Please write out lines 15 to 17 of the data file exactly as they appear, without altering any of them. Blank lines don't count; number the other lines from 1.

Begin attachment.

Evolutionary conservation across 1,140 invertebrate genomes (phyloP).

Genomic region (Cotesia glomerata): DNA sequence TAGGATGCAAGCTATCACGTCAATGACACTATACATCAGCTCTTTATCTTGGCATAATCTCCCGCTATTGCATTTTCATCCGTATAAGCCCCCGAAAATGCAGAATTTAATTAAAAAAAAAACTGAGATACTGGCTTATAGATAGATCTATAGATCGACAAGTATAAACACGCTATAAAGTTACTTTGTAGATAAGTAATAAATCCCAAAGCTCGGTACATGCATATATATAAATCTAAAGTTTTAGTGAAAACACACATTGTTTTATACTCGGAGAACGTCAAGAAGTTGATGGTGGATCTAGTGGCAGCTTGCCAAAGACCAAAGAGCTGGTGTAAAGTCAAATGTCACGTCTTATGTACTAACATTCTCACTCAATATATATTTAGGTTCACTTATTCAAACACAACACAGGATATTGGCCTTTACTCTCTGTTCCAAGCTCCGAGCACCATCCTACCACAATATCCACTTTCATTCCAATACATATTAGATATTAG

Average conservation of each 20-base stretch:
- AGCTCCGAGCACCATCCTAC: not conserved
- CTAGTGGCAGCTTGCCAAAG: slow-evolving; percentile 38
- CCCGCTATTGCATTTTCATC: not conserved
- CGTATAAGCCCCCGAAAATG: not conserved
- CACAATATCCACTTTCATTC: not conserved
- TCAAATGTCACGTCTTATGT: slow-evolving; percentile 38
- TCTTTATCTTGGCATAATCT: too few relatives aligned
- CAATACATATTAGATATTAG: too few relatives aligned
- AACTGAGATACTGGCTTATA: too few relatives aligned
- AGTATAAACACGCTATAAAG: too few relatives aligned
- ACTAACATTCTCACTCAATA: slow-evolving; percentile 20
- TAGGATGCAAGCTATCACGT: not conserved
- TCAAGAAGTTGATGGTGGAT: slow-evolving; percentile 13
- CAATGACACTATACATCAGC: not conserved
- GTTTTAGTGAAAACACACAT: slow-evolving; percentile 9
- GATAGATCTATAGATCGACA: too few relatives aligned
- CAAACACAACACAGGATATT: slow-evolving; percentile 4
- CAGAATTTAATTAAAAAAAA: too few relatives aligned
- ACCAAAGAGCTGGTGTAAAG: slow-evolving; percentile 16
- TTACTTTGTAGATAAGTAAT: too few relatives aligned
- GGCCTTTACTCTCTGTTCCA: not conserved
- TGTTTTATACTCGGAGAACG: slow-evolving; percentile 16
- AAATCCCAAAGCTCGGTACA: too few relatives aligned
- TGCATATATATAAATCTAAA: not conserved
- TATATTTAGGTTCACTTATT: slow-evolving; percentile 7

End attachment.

- TAGGATGCAAGCTATCACGT: not conserved
- TCAAGAAGTTGATGGTGGAT: slow-evolving; percentile 13
- CAATGACACTATACATCAGC: not conserved